• Product assortment. Industries, particularly retail, offering large product assortments have a need for deeper channels of distribution in order to provide product variety.
• Services. High levels of services, including repair, delivery, installation and others, require more intensive channel utilization.

How many intermediaries should be used in a channel?

Determining the number of intermediaries will affect the marketing of a product. Longer channels have more intermediaries and higher costs. On the other hand, intermediary expertise may be essential for successfully marketing a particular product. Thus, a manufacturer may try and limit the number of intermediaries in order to contain costs. The tradeoff in having fewer intermediaries is limited distribution.
As manufacturers continue to penetrate markets, greater distribution is desired involving more intermediaries. While this will increase distribution, it will also increase costs while sacrificing some degree of marketing control. This may result in having the product incorrectly positioned.
Finally, not all intermediaries are the same. The marketer wants only those intermediaries who most effectively work with the company to distribute the product.

How do company characteristics affect channel development?

Generally, the companies having the largest array of retail products, particularly product consumables, have the least need for intermediaries. They are well-enough positioned in the market to deal directly with retail outlets. Smaller companies with smaller product lines have a greater need for the market distribution strengths of intermediaries.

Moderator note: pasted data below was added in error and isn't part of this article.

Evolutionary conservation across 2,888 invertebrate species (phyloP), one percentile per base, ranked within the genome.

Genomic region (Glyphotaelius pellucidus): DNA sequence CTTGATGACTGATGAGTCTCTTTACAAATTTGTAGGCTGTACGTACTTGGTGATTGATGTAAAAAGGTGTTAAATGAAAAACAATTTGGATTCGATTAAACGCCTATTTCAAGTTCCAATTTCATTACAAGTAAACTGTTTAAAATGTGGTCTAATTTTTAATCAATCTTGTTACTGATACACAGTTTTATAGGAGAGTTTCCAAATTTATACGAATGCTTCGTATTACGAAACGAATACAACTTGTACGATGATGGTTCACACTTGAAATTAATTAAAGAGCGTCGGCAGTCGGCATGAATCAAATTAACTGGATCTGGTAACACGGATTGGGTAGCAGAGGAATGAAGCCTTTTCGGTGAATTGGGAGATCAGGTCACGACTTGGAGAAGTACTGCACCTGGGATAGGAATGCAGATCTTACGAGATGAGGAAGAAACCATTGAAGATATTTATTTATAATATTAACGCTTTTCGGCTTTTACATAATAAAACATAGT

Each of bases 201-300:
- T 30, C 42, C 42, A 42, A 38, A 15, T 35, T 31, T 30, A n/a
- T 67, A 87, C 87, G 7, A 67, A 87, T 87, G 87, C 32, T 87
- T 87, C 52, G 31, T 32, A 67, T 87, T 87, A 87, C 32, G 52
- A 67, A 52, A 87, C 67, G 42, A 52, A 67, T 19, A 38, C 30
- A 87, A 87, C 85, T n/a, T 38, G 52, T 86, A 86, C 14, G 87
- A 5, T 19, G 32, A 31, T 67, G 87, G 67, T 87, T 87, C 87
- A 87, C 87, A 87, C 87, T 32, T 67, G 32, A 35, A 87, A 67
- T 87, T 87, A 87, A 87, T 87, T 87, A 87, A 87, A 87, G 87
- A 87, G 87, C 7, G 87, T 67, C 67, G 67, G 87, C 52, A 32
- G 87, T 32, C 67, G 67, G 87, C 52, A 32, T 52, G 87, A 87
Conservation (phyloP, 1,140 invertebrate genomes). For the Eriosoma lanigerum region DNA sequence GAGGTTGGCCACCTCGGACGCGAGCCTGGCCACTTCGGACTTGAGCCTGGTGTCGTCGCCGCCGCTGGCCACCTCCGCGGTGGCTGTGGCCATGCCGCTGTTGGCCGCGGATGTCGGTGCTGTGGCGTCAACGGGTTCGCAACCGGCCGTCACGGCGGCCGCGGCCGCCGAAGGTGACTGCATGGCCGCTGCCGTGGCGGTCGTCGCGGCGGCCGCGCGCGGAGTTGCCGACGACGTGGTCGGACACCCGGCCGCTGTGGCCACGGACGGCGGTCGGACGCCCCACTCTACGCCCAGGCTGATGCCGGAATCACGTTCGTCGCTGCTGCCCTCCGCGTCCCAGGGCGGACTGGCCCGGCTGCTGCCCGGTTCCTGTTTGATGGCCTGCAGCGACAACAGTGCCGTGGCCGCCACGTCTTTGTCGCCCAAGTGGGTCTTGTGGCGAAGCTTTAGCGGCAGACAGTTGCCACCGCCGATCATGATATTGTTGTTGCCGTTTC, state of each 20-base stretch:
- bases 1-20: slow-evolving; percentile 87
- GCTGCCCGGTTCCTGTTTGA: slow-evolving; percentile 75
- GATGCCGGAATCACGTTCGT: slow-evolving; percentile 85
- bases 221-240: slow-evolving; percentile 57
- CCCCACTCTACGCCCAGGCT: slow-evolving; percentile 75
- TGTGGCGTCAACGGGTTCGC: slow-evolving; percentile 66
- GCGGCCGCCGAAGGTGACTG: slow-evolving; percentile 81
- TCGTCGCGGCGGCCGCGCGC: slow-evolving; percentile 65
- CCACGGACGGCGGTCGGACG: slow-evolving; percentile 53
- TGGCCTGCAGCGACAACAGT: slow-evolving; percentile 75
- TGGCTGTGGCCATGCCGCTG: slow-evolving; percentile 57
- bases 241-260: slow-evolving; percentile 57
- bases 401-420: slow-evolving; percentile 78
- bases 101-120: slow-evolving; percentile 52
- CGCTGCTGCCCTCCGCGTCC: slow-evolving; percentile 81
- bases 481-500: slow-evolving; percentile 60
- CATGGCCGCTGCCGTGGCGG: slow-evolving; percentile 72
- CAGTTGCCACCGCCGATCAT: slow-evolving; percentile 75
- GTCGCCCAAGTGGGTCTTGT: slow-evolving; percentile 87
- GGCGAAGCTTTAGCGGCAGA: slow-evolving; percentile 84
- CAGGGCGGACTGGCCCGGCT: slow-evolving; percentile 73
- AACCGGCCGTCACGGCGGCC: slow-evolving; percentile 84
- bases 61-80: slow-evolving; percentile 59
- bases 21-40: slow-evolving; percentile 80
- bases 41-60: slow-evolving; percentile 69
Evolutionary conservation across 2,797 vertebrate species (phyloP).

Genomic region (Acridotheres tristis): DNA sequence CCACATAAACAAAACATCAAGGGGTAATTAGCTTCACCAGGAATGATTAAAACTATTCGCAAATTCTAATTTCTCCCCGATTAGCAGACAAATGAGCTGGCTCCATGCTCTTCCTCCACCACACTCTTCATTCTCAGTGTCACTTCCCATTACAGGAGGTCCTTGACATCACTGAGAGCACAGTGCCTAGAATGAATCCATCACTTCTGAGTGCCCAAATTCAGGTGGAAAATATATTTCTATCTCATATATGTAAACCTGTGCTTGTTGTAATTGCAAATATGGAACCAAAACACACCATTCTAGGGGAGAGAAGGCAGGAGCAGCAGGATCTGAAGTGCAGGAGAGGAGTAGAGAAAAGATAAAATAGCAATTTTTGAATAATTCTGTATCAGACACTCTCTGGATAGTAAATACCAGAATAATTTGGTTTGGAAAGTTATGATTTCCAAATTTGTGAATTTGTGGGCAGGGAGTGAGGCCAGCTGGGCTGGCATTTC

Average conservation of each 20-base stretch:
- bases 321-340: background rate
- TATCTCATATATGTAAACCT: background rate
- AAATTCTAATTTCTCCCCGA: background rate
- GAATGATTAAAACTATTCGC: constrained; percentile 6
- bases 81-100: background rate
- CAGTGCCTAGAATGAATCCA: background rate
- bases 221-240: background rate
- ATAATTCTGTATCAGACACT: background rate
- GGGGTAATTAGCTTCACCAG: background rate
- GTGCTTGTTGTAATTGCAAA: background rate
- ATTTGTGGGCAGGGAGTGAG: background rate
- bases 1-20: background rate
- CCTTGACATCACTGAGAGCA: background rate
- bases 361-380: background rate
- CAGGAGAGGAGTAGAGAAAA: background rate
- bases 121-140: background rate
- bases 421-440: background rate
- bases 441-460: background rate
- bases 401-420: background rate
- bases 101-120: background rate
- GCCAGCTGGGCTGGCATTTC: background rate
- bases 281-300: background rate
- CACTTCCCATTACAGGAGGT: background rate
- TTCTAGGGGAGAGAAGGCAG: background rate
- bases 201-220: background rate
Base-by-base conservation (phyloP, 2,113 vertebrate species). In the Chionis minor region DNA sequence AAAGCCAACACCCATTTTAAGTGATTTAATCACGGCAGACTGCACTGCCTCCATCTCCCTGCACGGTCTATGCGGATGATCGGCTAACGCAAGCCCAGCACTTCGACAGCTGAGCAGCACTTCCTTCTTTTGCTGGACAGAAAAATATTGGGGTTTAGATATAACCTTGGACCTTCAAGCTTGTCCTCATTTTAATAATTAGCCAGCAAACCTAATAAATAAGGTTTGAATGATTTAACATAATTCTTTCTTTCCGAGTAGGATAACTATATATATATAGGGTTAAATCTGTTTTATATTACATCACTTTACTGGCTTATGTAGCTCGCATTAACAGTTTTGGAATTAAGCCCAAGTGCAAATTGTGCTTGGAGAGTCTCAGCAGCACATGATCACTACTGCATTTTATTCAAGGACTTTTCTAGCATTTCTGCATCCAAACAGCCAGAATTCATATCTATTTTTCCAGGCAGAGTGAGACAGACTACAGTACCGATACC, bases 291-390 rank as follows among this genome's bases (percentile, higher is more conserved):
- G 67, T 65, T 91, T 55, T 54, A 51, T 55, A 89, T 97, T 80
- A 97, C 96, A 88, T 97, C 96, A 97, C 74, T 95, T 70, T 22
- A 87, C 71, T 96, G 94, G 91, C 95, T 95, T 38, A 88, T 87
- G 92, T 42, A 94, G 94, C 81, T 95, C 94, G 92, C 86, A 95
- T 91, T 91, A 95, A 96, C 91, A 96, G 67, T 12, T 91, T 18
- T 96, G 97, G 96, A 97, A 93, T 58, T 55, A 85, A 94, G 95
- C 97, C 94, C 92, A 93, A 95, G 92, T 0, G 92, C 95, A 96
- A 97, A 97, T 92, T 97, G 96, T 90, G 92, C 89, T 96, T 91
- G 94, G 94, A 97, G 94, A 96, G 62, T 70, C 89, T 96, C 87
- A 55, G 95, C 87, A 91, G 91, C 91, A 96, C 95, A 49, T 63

How do product characteristics affect channel development?

Products that are perishable, time sensitive (such as fashions), heavy and bulky, or are highly unique in nature (such as those requiring specialized training) generally have short channels of distribution. On the other hand, standardized products often move through several intermediaries in the distribution process.

How are channel alternatives evaluated?

There are several issues in evaluating channel alternatives. One issue is choosing the most economically effective channel alternative. Companies must evaluate channel intermediaries based on those that have the largest level of sales per unit of selling cost. Other issues concern the extent to which marketing management control will be lost by including a sales agency or other sales broker in the marketing channel. A final variable is choosing a channel intermediary that will still allow the producer to maintain maximum marketing flexibility in fast moving markets.

What are the challenges in managing market channel intermediaries?

Several issues are important in channel management.

• Choosing the most effective channel alternatives. Management must determine what the characteristics are the most effective channel intermediaries. Having done this, management must develop strategies for attracting these channel intermediaries to the marketing channel.
• Maximizing channel member effectiveness. Management must motivate channel members to create the most cost-effective market distribution system for the company.
• Evaluating the effectiveness of intermediaries. Management must develop channel member evaluation systems. While seeking the cooperation of channel members, it is still essential to determine what profit standards must be used as the basis for evaluation.